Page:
Acct 2210 Chapter 8 Accounting for Long-Term Operational

Acct 2210 Chapter 8 Accounting for Long-Term Operational

Acct 2210 Chapter 8 Accounting for Long-Term Operational Assets McGraw-Hill/Irwin McGraw-Hill/Irwin Copyright 2013 by The McGraw-Hill Companies, Inc. All rights reserved. LO 1 Identify different types of long-term operational assets. 8-2 Tangible versus Intangible Assets Tangible assets have a physical presence; they can be seen and touched. Intangible assets are rights or privileges. They cannot be seen or touched. 8-3 Tangible Long-Term Assets 1. Property, Plant, and Equipment Sometimes

called plant assets or fixed assets. We depreciate (allocate the cost of) these assets over their useful life. 2. Natural Resources Mineral deposits, oil and gas reserves, timber, coal mines, and stone quarries are examples of natural resources. We deplete (allocate the cost of) these assets over their useful life. 3. Land Has an infinite life and is not subject to depreciation (they stopped making it a long time ago!). 8-4 Intangible Assets 1. Intangible Assets with Identifiable Useful Lives patents and copyrights. Amortize the cost of each over its useful life. 2. Intangible Assets with Indefinite Useful Lives renewable franchises, trademarks, and goodwill. The cost of these assets is not expensed unless it can be shown that there has been an impairment in value. 8-5 LO 2 Determine the cost of longterm

operational assets. 8-6 Cost of Long-Term Assets Buildings Buildings Purchase Purchase price price Sales Sales taxes taxes Title Title search search and and transfer transfer document document costs costs Realtors Realtors and and attorneys attorneys fees fees Remodeling Remodeling costs costs Equipment Equipment Purchase

Purchase price price (less (less discounts) discounts) Sales Sales taxes taxes Delivery Delivery costs costs Installation Installation costs costs Costs Costs to to adapt adapt to to intended intended use use 8-7 Cost of Long-Term Assets Land Land Purchase Purchase price price Sales Sales taxes taxes Title

Title search search and and transfer transfer document document costs costs Realtors Realtors and and attorneys attorneys fees fees Costs Costs of of removal removal of of old old buildings buildings Grading Grading costs costs 8-8 Basket Purchase Allocation Beatty Co. purchased land and a building for $240,000 cash. An appraiser estimated that the land has a fair market value of $90,000, and the building has a fair market value of $270,000. How will we assign the $240,000 cost between the land and building? Amount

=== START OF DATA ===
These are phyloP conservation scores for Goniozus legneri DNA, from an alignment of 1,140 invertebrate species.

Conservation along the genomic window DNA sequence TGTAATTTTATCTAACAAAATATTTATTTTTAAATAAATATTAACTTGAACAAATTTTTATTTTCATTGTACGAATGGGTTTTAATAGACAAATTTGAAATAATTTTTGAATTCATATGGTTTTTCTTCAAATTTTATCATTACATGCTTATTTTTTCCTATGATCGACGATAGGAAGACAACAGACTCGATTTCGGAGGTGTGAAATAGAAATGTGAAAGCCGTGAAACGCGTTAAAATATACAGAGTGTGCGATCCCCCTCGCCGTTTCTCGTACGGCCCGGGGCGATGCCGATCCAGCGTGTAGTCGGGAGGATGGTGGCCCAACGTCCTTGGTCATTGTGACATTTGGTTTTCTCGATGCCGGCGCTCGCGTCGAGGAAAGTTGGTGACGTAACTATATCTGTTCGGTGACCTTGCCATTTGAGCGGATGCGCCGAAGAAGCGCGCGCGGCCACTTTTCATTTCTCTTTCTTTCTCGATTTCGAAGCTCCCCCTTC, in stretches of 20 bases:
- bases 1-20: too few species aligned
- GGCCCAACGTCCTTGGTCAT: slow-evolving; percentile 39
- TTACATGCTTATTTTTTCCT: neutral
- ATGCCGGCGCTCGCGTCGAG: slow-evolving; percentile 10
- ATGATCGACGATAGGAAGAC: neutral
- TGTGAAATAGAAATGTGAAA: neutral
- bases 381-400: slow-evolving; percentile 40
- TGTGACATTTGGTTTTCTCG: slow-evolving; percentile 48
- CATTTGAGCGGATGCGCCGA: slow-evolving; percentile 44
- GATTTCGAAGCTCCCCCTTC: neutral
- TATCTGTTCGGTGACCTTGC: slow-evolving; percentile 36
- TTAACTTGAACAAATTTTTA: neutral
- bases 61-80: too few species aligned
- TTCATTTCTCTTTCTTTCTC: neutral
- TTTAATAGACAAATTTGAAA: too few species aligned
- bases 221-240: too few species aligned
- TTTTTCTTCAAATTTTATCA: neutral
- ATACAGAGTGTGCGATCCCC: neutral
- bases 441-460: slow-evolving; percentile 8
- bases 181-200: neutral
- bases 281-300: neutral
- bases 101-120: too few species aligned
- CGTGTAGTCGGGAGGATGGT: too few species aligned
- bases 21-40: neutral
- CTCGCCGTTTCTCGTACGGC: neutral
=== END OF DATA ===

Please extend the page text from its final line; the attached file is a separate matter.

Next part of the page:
Fair market value of building $ 270,000 75% 90,000 25% 360,000 100% Fair market value of land Total fair market value Assign to building Assign to land $ $ Cost 240,000 240,000 % %

75% 25% 100% Allocation $ 180,000 60,000 $ 240,000 8-9 Life Cycle of Operational Assets 8-10 LO 3 Explain how different depreciation methods affect financial statements. 8-11 Depreciation Methods 1. 1. Straight-line Straight-line method method -- the the same same amount amount is

is depreciated depreciated each each accounting accounting period. period. 2. 2. Double-declining-balance Double-declining-balance produces produces more more depreciation depreciation expense expense in in the the early early years years of of an an assets assets life, life, with with aa declining declining amount amount of of expense expense in in later later years. years. 3.

3. Units-of-production Units-of-production produces produces varying varying amounts amounts of of depreciation depreciation in in different different accounting accounting periods periods depending depending upon upon the the number number of of units units produced. produced. 8-12 Asset to be Depreciated List price of van $ 23,500 Cash discount (2,350) Transportation cost 250 Cost of customization 2,600 Cost of van

$ 24,000 The van has a salvage value of $4,000, and an estimated useful life of four years. 8-13 Straight-Line Depreciation Life Cycle Phase 1 Acquire $25,000 cash from the sale of common stock to purchase the van. Assets Cash + Van 25,000 NA = Equity Rev. Exp. = Net Inc. AccDep = Com. Stk. Ret. Earn. = NA = 25,000 NA NA Account Title Cash Common stock Debit

25,000 NA = NA Cash Flow 25,000 FA Credit 25,000 8-14 Straight-Line Depreciation Life Cycle Phase 2 Purchase the van on January 1, 2013, for a net cost of $24,000. Assets Cash + Van AccDep (24,000) 24,000 = NA Account Title Van Cash = Equity

= Com. Stk. = NA Ret. Earn. NA Rev. Exp. = Net Inc. Cash Flow NA (24,000) IA NA Debit 24,000 = NA Credit 24,000 8-15 Straight-Line Depreciation Life Cycle Phase 3 Use the van to generate $8,000 revenue for the period. Depreciation expense calculated under straight-line is determined as followed: (Asset Cost Salvage Value) Useful Life

($24,000 $4,000) 4 = $5,000 depreciation Assets = Liab. Cash + Book Value of Van 8,000 NA = NA NA (5,000) NA + Equity + 8,000 (5,000) Rev. 8,000 NA Exp. = NA

= 5,000 Net Inc. 8,000 (5,000) Cash Flow 8,000 OA NA 8-16 Straight-Line Depreciation Life Cycle Phase 3 Use the van to generate $8,000 revenue for the period. Depreciation expense calculated under straight-line is determined as followed: Assets = Liab. Cash + Book Value of Van 8,000 NA = NA NA (5,000) NA + Equity +

8,000 (5,000) Cash Rent revenue Depreciation expense Accumulated depreciation Rev. 8,000 NA Exp. = NA = 5,000 Net Inc. 8,000 (5,000) Cash Flow 8,000 OA NA